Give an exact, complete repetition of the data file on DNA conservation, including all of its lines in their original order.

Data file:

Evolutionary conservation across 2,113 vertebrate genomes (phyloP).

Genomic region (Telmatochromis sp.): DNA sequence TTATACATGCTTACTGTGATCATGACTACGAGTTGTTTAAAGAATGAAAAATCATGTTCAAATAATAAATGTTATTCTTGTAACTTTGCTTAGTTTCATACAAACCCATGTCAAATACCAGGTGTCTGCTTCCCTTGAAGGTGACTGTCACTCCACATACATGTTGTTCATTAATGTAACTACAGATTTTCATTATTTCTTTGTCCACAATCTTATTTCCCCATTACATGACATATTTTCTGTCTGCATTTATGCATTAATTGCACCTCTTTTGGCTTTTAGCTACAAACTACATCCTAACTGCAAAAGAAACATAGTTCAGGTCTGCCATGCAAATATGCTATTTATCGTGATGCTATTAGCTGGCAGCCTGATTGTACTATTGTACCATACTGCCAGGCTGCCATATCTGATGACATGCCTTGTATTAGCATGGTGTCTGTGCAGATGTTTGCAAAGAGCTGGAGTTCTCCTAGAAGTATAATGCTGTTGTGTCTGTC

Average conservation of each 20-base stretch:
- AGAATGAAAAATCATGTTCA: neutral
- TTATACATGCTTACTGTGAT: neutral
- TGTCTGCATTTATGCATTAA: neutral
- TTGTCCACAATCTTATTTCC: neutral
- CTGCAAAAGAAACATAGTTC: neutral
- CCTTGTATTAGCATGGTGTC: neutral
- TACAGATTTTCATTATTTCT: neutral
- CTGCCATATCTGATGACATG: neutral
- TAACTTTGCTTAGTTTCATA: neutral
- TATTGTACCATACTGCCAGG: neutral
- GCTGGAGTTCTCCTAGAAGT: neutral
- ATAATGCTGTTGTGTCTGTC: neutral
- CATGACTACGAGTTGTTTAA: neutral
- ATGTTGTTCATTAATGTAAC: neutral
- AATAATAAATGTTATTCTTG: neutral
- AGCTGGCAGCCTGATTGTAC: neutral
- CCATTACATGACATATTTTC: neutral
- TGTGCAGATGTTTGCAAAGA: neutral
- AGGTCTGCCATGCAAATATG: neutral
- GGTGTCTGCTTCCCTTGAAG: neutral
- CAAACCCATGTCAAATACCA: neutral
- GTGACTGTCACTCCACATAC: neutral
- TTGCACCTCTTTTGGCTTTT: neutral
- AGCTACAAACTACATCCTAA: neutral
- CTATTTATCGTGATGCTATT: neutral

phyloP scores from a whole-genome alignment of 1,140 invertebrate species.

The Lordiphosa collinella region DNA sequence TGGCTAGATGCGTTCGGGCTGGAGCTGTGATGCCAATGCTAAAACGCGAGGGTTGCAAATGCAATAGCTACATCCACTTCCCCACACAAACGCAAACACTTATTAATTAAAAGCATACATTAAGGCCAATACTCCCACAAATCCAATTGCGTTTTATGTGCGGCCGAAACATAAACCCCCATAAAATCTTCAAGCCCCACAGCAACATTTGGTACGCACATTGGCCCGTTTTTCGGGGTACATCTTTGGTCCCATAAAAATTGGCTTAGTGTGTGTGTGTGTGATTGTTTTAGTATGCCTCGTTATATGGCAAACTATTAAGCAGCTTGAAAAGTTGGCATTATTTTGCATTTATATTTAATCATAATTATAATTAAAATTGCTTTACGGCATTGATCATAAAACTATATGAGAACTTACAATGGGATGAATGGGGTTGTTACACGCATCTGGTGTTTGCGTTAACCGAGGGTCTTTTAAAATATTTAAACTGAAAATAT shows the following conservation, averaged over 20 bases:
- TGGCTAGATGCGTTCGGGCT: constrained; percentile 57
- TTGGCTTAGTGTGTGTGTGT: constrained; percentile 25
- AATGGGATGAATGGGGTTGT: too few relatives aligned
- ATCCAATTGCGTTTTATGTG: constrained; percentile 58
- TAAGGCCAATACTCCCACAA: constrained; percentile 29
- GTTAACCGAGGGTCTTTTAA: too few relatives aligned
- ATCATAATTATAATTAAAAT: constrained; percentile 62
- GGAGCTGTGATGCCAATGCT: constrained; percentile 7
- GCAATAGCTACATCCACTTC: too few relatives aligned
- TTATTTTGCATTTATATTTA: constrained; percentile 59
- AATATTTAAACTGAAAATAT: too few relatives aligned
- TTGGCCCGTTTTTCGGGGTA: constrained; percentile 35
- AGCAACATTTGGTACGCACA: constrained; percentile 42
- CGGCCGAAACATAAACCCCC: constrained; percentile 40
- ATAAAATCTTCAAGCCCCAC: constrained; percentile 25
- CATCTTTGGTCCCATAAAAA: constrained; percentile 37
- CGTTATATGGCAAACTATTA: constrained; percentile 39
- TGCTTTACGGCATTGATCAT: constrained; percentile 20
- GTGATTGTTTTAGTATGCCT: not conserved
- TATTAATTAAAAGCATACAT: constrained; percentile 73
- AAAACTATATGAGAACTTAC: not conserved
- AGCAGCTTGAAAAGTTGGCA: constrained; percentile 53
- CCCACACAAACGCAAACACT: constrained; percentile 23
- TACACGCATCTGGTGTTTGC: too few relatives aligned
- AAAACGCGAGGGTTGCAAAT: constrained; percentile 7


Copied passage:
Evolutionary conservation across 2,113 vertebrate genomes (phyloP).

Genomic region (Telmatochromis sp.): DNA sequence TTATACATGCTTACTGTGATCATGACTACGAGTTGTTTAAAGAATGAAAAATCATGTTCAAATAATAAATGTTATTCTTGTAACTTTGCTTAGTTTCATACAAACCCATGTCAAATACCAGGTGTCTGCTTCCCTTGAAGGTGACTGTCACTCCACATACATGTTGTTCATTAATGTAACTACAGATTTTCATTATTTCTTTGTCCACAATCTTATTTCCCCATTACATGACATATTTTCTGTCTGCATTTATGCATTAATTGCACCTCTTTTGGCTTTTAGCTACAAACTACATCCTAACTGCAAAAGAAACATAGTTCAGGTCTGCCATGCAAATATGCTATTTATCGTGATGCTATTAGCTGGCAGCCTGATTGTACTATTGTACCATACTGCCAGGCTGCCATATCTGATGACATGCCTTGTATTAGCATGGTGTCTGTGCAGATGTTTGCAAAGAGCTGGAGTTCTCCTAGAAGTATAATGCTGTTGTGTCTGTC

Average conservation of each 20-base stretch:
- AGAATGAAAAATCATGTTCA: neutral
- TTATACATGCTTACTGTGAT: neutral
- TGTCTGCATTTATGCATTAA: neutral
- TTGTCCACAATCTTATTTCC: neutral
- CTGCAAAAGAAACATAGTTC: neutral
- CCTTGTATTAGCATGGTGTC: neutral
- TACAGATTTTCATTATTTCT: neutral
- CTGCCATATCTGATGACATG: neutral
- TAACTTTGCTTAGTTTCATA: neutral
- TATTGTACCATACTGCCAGG: neutral
- GCTGGAGTTCTCCTAGAAGT: neutral
- ATAATGCTGTTGTGTCTGTC: neutral
- CATGACTACGAGTTGTTTAA: neutral
- ATGTTGTTCATTAATGTAAC: neutral
- AATAATAAATGTTATTCTTG: neutral
- AGCTGGCAGCCTGATTGTAC: neutral
- CCATTACATGACATATTTTC: neutral
- TGTGCAGATGTTTGCAAAGA: neutral
- AGGTCTGCCATGCAAATATG: neutral
- GGTGTCTGCTTCCCTTGAAG: neutral
- CAAACCCATGTCAAATACCA: neutral
- GTGACTGTCACTCCACATAC: neutral
- TTGCACCTCTTTTGGCTTTT: neutral
- AGCTACAAACTACATCCTAA: neutral
- CTATTTATCGTGATGCTATT: neutral

phyloP scores from a whole-genome alignment of 1,140 invertebrate species.

The Lordiphosa collinella region DNA sequence TGGCTAGATGCGTTCGGGCTGGAGCTGTGATGCCAATGCTAAAACGCGAGGGTTGCAAATGCAATAGCTACATCCACTTCCCCACACAAACGCAAACACTTATTAATTAAAAGCATACATTAAGGCCAATACTCCCACAAATCCAATTGCGTTTTATGTGCGGCCGAAACATAAACCCCCATAAAATCTTCAAGCCCCACAGCAACATTTGGTACGCACATTGGCCCGTTTTTCGGGGTACATCTTTGGTCCCATAAAAATTGGCTTAGTGTGTGTGTGTGTGATTGTTTTAGTATGCCTCGTTATATGGCAAACTATTAAGCAGCTTGAAAAGTTGGCATTATTTTGCATTTATATTTAATCATAATTATAATTAAAATTGCTTTACGGCATTGATCATAAAACTATATGAGAACTTACAATGGGATGAATGGGGTTGTTACACGCATCTGGTGTTTGCGTTAACCGAGGGTCTTTTAAAATATTTAAACTGAAAATAT shows the following conservation, averaged over 20 bases:
- TGGCTAGATGCGTTCGGGCT: constrained; percentile 57
- TTGGCTTAGTGTGTGTGTGT: constrained; percentile 25
- AATGGGATGAATGGGGTTGT: too few relatives aligned
- ATCCAATTGCGTTTTATGTG: constrained; percentile 58
- TAAGGCCAATACTCCCACAA: constrained; percentile 29
- GTTAACCGAGGGTCTTTTAA: too few relatives aligned
- ATCATAATTATAATTAAAAT: constrained; percentile 62
- GGAGCTGTGATGCCAATGCT: constrained; percentile 7
- GCAATAGCTACATCCACTTC: too few relatives aligned
- TTATTTTGCATTTATATTTA: constrained; percentile 59
- AATATTTAAACTGAAAATAT: too few relatives aligned
- TTGGCCCGTTTTTCGGGGTA: constrained; percentile 35
- AGCAACATTTGGTACGCACA: constrained; percentile 42
- CGGCCGAAACATAAACCCCC: constrained; percentile 40
- ATAAAATCTTCAAGCCCCAC: constrained; percentile 25
- CATCTTTGGTCCCATAAAAA: constrained; percentile 37
- CGTTATATGGCAAACTATTA: constrained; percentile 39
- TGCTTTACGGCATTGATCAT: constrained; percentile 20
- GTGATTGTTTTAGTATGCCT: not conserved
- TATTAATTAAAAGCATACAT: constrained; percentile 73
- AAAACTATATGAGAACTTAC: not conserved
- AGCAGCTTGAAAAGTTGGCA: constrained; percentile 53
- CCCACACAAACGCAAACACT: constrained; percentile 23
- TACACGCATCTGGTGTTTGC: too few relatives aligned
- AAAACGCGAGGGTTGCAAAT: constrained; percentile 7